If she has learned one thing as Ombudsman for NPR, Alicia C. Shepard writes, "it's that NPR member stations are fiercely independent and do not take directives from NPR." Last week's decision to pull the plug on Planned Parenthood spots while the group was under discussion in Washington was strictly local and routine, she said. But could have been handled better.
KPCC pulled the spots following its policy to suspend sponsorships from any underwriter that suddenly comes up in the news, as Planned Parenthood did last week in the budget negotiations.
NPR has a similar policy. "If a given sponsor is in the news in a controversial way, there is a provision that calls for its schedule to be evaluated to determine whether or not the spots pose the risk of potential misperception on the part of the public," said NPR's Rehm.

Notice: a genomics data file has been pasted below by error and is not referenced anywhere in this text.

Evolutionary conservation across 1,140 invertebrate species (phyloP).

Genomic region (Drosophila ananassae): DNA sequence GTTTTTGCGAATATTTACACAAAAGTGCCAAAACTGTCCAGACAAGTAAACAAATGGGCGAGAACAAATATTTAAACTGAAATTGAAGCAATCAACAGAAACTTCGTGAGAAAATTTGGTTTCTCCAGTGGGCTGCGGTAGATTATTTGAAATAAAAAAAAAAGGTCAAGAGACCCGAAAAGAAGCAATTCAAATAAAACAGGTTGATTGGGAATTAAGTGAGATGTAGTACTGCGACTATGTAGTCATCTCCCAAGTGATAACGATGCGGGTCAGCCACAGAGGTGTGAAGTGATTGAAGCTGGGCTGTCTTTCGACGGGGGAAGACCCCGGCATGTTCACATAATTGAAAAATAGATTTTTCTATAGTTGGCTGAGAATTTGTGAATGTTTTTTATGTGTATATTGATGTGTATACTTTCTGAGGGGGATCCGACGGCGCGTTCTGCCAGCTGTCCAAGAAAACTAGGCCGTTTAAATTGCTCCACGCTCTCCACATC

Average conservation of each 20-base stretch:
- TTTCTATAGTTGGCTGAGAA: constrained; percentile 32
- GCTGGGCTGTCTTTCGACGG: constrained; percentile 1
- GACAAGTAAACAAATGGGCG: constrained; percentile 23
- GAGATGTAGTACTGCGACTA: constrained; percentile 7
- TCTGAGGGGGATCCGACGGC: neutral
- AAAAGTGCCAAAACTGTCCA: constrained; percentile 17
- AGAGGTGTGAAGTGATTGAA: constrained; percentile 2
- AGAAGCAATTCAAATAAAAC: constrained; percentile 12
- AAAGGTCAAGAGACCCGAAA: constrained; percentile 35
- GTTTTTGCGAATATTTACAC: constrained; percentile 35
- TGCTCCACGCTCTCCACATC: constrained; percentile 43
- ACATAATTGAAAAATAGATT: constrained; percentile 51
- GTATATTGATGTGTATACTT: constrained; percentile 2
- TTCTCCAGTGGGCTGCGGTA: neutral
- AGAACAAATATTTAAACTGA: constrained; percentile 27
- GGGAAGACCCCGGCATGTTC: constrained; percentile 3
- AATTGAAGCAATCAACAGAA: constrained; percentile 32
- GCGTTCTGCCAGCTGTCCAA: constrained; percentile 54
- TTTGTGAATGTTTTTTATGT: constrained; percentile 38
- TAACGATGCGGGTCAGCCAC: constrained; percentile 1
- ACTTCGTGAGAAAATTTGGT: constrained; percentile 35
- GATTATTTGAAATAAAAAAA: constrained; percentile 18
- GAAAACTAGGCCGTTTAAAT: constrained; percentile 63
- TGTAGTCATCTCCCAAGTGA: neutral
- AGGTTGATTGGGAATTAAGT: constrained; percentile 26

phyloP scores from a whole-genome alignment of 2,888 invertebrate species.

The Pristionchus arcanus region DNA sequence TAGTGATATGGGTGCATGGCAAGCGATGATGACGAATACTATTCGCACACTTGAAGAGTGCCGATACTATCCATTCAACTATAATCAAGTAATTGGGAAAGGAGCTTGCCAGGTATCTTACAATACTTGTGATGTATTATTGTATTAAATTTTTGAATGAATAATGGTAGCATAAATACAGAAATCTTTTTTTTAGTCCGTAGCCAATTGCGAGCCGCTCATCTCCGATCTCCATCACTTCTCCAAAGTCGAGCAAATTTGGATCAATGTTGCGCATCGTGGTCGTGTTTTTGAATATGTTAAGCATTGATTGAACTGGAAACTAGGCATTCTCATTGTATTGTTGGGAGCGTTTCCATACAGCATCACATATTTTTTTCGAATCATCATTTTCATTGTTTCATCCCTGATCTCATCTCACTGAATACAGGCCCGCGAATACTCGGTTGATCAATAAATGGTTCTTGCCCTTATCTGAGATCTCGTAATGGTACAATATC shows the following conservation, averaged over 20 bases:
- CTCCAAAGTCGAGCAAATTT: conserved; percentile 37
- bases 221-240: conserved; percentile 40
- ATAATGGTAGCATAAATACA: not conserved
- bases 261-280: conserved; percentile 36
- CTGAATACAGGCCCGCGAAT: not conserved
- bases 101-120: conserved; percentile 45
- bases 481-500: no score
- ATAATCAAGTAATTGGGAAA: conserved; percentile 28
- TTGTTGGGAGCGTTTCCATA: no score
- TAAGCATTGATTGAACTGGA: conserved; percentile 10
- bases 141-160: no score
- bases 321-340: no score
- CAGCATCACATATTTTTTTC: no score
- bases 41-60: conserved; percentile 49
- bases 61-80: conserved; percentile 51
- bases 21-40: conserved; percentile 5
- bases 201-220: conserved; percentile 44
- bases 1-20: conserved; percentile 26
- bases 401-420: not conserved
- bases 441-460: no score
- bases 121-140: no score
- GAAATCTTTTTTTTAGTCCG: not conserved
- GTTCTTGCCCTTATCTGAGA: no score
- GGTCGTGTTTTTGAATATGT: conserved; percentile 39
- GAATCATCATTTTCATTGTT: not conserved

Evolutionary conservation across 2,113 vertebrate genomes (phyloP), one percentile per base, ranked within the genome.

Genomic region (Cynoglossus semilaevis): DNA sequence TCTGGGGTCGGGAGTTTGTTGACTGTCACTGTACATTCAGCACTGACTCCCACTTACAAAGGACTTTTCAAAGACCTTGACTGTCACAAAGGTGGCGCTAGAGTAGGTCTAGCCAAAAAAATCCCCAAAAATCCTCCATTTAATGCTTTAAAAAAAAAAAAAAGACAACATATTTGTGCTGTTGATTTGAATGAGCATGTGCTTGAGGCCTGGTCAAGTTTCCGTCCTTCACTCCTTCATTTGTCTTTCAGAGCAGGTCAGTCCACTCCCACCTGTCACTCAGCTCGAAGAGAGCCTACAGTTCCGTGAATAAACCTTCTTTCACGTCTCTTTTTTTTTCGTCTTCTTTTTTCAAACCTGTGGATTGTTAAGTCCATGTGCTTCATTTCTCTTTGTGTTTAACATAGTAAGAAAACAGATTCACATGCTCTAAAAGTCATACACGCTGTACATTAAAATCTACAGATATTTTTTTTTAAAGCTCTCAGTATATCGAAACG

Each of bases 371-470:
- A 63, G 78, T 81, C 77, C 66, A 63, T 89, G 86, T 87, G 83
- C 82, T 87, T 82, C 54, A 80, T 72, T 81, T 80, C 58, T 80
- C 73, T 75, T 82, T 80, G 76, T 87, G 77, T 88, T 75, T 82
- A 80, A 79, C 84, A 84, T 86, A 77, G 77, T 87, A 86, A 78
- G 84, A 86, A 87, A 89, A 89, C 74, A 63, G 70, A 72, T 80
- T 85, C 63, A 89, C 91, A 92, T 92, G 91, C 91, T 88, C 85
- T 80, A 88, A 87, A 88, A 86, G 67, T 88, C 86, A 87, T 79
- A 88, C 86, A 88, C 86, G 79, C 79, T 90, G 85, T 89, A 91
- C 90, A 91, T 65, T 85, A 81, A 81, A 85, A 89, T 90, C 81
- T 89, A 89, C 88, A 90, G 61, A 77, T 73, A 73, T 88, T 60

If nothing else, this incident provides just another reminder for any news executive (or anyone, in reality) to carefully craft emails assuming they could reach the public, as well as the intended audience. That way, there would be less ground for misinterpretations.
KPCC has already said the suspension was routine and temporary.